The visceral reaction to the news that Rush Limbaugh was part of a potential ownership group looking to purchase the St. Louis Rams was quite heartening. Dave Checketts, the owner of the St. Louis Blues hockey team, announced that Limbaugh had "become a complication and a distraction," and he was dropped from the group. In an effort to clear himself, Checketts explained that Rush was only to have a limited role: "Rush was to be a limited partner -- as such, he would have had no say in the direction of the club or in any decisions regarding personnel or operations." It is hard to say whether the Checketts group had a clear path to the acquisition, but, in any case, the story here is in the response to the news and the speedy and unconditional rejection of Limbaugh.
The NFL Players Association led the charge, perhaps the first time it has ever weighed in on a question of club ownership. The equivalent would be the NFL Commissioner raising an objection to the players' selection of their Executive Director, something that would likely be an unfair labor practice as an interference with the protected right of players. Owners decide who should be allowed in the club as fellow owners, not the players.
In this instance, however, NFL Players Association Executive Director DeMaurice Smith could not contain his anger. He urged players throughout the league to speak out against the inclusion of Limbaugh in any potential Rams ownership group. Limbaugh had made himself an icon of the reactionary right and an enemy to all persons of color. Two-thirds of all NFL players are black. Smith wanted to make sure there would be consequences for Rush's choice to pander to racism.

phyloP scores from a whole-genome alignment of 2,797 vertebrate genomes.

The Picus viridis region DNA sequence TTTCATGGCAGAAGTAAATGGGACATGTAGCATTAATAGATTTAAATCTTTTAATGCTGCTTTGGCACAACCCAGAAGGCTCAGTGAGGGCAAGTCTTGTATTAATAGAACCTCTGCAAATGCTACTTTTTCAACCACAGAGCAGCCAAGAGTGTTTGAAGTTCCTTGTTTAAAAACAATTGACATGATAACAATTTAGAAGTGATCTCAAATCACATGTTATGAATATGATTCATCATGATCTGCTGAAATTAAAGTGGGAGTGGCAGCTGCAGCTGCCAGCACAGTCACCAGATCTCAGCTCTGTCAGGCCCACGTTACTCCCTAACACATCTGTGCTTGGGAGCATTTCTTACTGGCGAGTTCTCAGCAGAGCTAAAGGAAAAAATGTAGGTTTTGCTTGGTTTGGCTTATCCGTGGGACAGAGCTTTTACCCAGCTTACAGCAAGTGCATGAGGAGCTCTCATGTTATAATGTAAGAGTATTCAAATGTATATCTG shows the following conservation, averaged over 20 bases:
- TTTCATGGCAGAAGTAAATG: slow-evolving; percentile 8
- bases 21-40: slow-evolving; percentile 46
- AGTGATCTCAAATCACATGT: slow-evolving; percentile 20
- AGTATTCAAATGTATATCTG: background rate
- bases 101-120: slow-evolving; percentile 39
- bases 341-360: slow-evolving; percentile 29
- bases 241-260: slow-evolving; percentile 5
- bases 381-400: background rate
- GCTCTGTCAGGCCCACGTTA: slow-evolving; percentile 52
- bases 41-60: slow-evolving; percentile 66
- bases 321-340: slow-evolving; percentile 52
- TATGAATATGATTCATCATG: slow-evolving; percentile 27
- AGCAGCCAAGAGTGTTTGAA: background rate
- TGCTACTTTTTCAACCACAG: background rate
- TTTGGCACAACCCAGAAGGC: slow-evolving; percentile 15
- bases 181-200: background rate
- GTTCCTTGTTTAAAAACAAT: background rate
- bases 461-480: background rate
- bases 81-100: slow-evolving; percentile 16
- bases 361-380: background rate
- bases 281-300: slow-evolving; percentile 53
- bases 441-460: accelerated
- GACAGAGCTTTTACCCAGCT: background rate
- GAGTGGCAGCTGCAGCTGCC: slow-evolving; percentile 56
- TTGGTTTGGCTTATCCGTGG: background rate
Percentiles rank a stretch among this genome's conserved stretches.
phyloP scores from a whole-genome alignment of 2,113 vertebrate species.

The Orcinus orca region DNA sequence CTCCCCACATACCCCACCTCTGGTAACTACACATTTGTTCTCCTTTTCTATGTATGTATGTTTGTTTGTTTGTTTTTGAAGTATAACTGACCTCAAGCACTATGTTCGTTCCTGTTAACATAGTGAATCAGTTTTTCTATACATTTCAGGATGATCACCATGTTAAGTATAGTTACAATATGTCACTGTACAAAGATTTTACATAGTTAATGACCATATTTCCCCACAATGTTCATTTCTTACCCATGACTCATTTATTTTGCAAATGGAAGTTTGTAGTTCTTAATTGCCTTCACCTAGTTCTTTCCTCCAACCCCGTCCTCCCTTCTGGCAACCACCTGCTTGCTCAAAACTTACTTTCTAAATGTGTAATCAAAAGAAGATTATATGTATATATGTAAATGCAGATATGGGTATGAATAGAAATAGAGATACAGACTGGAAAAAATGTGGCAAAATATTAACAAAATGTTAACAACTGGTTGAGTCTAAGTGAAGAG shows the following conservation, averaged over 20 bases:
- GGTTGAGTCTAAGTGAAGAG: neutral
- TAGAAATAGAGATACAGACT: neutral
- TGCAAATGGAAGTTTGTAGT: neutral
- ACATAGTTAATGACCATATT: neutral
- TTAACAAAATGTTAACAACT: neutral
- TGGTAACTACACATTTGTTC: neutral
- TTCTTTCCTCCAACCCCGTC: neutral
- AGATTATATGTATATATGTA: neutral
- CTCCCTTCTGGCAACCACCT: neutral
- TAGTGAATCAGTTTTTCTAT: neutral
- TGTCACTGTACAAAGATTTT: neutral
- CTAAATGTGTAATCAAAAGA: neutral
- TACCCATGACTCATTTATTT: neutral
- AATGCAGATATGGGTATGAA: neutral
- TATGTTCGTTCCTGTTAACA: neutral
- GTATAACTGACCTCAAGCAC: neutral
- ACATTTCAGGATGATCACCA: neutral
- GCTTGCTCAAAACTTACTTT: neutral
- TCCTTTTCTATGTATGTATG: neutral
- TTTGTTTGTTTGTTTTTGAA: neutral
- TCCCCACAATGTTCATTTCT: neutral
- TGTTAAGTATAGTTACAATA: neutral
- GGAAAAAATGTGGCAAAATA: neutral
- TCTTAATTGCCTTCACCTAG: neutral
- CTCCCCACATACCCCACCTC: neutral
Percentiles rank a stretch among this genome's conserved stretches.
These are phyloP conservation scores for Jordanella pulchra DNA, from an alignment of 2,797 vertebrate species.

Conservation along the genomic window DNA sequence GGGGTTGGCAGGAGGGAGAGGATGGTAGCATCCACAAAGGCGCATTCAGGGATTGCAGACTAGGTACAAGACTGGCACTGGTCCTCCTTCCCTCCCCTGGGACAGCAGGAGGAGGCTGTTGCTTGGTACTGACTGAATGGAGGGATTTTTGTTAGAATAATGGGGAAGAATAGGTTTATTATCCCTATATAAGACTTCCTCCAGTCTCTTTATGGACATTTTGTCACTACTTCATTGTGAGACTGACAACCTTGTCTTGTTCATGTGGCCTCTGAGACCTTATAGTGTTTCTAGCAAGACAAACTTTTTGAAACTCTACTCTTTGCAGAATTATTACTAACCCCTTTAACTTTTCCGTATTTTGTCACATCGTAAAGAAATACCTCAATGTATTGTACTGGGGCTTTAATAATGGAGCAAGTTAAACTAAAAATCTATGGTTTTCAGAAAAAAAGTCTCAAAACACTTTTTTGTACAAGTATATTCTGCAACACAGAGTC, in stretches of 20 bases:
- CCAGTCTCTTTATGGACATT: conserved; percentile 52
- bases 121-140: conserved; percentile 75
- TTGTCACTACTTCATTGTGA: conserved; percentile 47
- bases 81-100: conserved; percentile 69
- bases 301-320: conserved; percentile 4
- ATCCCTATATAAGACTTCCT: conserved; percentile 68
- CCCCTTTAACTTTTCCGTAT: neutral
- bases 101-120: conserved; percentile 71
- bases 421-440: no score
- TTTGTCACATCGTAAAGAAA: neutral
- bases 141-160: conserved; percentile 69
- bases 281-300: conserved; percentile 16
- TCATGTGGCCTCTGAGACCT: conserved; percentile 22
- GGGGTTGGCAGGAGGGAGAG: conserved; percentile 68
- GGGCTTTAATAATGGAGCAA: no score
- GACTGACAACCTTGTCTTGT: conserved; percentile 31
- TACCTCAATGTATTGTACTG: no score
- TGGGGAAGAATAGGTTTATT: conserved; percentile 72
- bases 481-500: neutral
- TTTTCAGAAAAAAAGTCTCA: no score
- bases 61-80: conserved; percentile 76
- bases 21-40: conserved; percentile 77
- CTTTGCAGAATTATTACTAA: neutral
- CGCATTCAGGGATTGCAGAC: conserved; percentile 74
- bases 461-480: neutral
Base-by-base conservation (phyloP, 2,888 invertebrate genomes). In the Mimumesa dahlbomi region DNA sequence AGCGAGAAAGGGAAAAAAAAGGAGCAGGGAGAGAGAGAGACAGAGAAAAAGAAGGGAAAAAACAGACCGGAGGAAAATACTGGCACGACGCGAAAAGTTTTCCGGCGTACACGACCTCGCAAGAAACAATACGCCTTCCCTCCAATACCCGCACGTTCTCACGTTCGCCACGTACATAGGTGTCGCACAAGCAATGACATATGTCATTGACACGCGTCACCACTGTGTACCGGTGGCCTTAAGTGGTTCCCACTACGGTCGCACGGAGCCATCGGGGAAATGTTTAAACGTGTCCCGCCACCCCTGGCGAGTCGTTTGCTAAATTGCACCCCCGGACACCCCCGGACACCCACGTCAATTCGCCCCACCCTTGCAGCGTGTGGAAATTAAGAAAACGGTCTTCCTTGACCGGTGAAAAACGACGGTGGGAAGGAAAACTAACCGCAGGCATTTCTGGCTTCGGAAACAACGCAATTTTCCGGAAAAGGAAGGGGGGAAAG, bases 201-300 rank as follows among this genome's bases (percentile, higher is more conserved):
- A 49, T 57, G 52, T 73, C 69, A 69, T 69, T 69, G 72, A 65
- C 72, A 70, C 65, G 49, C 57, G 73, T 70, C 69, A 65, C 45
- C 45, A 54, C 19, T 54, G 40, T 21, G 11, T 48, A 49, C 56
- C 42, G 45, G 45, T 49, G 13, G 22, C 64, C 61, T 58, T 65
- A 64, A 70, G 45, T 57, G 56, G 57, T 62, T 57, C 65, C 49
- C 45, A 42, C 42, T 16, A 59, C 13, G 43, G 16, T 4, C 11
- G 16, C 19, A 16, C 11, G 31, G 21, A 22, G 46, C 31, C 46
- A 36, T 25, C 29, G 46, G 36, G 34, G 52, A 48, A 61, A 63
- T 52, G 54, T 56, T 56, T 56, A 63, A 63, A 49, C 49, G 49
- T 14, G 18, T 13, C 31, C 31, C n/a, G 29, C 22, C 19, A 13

Limbaugh's views on race and football are well known. In 2003, Limbaugh was a commentator with ESPN when he explained why the media was not harder on the Philadelphia Eagles' quarterback Donovan McNabb: "I think what we've had here is a little social concern in the NFL. The media has been very desirous that a black quarterback do well." For Rush, there must be a liberal plot behind the tenure of an athlete who would become the Eagles' all-time leader in career wins, pass attempts, pass completions, passing yards, and passing touchdowns. In 2007, according to transcripts on his website, Limbaugh said, "The NFL all too often looks like a game between the Bloods and the Crips, without any weapons. There, I said it." He did, and he said many other things that should be of concern to any thinking man or woman. His attacks on President Obama, for example, have been outrageous and insidious.
Kudos to Indianapolis Colts owner Jim Irsay, the first to say he would vote against any ownership group that included Limbaugh. NFL commissioner Roger Goodell chimed in with his concerns about Limbaugh's divisive comments. The dye was cast, and Limbaugh's future as an NFL owner was doomed. Rush fought back using his radio bully pulpit: "This is not about the National Football League. It's not about the St. Louis Rams. This is the latest in a long line of attempts by the left to discredit any of us who believe what we believe. I'm not even thinking of exiting (the Rams group). I'm not even thinking of caving. I am not a caver."
He may not be a "caver," but he soon became a "cavee." Checketts dropped Limbaugh like Ray Lewis hitting a defenseless quarterback. It is said that Rush was "very unhappy" about his sudden demise, and it certainly will not temper his commentary on life as a conspiracy: "The NAACP should have riot rehearsal. They should get a liquor store and practice robberies."
We pride ourselves as Americans with countenancing all kinds of speech, even divisive, prejudiced bile spilled by rightwing fruitcakes. It will take more than Rush Limbaugh to repeal the First Amendment. Yet, the stunning reaction to Rush's efforts to achieve mainstream legitimacy (other than at a place like Fox News) says much about the limits of tolerance. We will let you say your piece, but don't expect us to take it in stride. You deserve to be an outsider, and you should stay there.